2 Thessalonians 1:3

We are bound to thank God always for you, brethren, as it is fitting, because your faith grows exceedingly, and the love of every one of you all toward each other abounds;
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Ambrosiaster

AD 400
Paul adds in a fitting manner, so that they testify that great thanks must be given to God for such an infinite gift.

Augustine of Hippo

AD 430
There could be no merit in men’s choice of Christ, if it were not that God’s grace precedes any faith or action on their part in his choosing them. This is why the apostle Paul pronounces to the Thessalonians this benediction, “The Lord make you to increase and abound in love toward one another, and toward all men.” This benediction to love one another he gave us, who had also given us a law that we should love one another. Then, in the salutation addressed to the same church where some of its members possessed the disposition which he had wished them to cultivate, Paul says, “We are bound to thank God always for you, brothers. This is quite fitting, because your faith grows robustly, and your mutual charity abounds.” . ...

John Chrysostom

AD 407
We are bound to give thanks to God always for you, brethren, even as it is meet. Again a sign of great humility. For he led them to reflect and consider, that if for our good actions others do not admire us first, but God, much more also ought we. And in other respects too he raises up their spirits, because they suffer such things as are not worthy of tears and lamentations, but of thanksgiving to God. But if Paul is thankful for the good of others, what will they suffer, who not only are not thankful, but even pine at it. For that your faith grows exceedingly, and the love of each one of you all toward one another abounds. And how, you say, can faith increase? That is when we suffer something dreadful for it. It is a great thing for it to be established, and not to be carried away by reasonings. But when the winds assail us, when the rains burst upon us, when a violent storm is raised on every side, and the waves succeed each other— then that we are not shaken, is a proof of no ...

John Chrysostom

AD 407
And how, you say, can faith increase? It does so when we suffer something horrible for the sake of faith. It is a great thing for faith to be solidly established and not to be carried away by some sophistry. But when the winds assail us, when the rains burst upon us, when a violent storm is raised on every side and the waves follow upon one another, that fact that we are not shaken is a proof that faith grows, grows abundantly and becomes more exalted. ...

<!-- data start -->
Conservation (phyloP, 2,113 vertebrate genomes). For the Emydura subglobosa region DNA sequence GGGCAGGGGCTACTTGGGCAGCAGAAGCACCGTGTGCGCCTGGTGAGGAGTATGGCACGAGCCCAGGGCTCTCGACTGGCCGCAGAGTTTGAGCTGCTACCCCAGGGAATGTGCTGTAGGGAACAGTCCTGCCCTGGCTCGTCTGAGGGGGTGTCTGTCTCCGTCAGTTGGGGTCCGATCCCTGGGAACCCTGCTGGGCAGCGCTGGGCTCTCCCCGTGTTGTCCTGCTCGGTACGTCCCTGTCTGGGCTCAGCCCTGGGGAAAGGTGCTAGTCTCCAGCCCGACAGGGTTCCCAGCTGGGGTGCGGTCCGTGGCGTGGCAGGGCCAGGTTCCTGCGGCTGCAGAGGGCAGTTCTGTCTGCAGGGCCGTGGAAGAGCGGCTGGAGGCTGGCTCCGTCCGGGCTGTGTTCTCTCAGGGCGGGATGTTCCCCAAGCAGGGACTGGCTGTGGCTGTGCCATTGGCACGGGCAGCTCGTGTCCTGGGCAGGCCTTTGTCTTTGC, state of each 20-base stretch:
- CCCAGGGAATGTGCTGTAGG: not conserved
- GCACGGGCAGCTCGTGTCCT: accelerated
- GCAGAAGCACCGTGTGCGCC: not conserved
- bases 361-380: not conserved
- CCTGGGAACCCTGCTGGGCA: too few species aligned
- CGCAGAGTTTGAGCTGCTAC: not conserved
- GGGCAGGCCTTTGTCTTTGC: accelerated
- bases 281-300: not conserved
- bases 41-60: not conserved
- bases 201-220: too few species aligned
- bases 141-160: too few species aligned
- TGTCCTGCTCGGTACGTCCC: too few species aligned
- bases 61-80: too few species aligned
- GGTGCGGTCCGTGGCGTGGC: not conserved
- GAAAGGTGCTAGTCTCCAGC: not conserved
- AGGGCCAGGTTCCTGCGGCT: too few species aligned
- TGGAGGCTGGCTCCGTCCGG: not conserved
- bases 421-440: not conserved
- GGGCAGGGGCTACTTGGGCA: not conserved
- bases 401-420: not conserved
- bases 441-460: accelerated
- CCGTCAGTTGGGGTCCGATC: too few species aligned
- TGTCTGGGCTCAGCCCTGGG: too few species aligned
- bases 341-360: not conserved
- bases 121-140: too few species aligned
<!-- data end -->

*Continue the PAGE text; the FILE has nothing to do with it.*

Thietland of Einsiedeln

AD 1000
Indeed, we must note that in the first letter he does not say 'we ought to give thanks,' but 'we give thanks.' For truly there is a greater virtue in what he says, 'we ought to give thanks,' because indeed somebody can freely give thanks for some thing; but truly he who says that he ought, shows that he, too, is a debtor. Therefore the Apostle shows that he, too, is a debtor. because your faith is increasing greatly, and because the charity of each of you toward one another is abundant Certainly with these words they show the connection and narration of the first letter, since they show to them the progress of the same persons, in order that they might love the good things which they were more devotedly doing. In this act preachers are instructed that, while they know that their hearers have made progress, they must desire to show to them the same progress. To the extent that they give attention to their own progress, they should also love more firmly the good things which they do,...

Thomas Aquinas

AD 1274
'we ought to give thanks,' Paul mentions things that ought to be present in thanksgiving. First, thanksgiving should be directed to God: we give thanks always to God. “He bestows favor and honor” (Ps. 84:11). “Every good endowment and every perfect gift is from above, coming down from the Father of lights” (Jas. 1: 17). Thanksgiving should be unceasing; so Paul says, always. ...

Knowing this first, that no prophecy of the scripture is of any private interpretation. - 2 Peter 1:20

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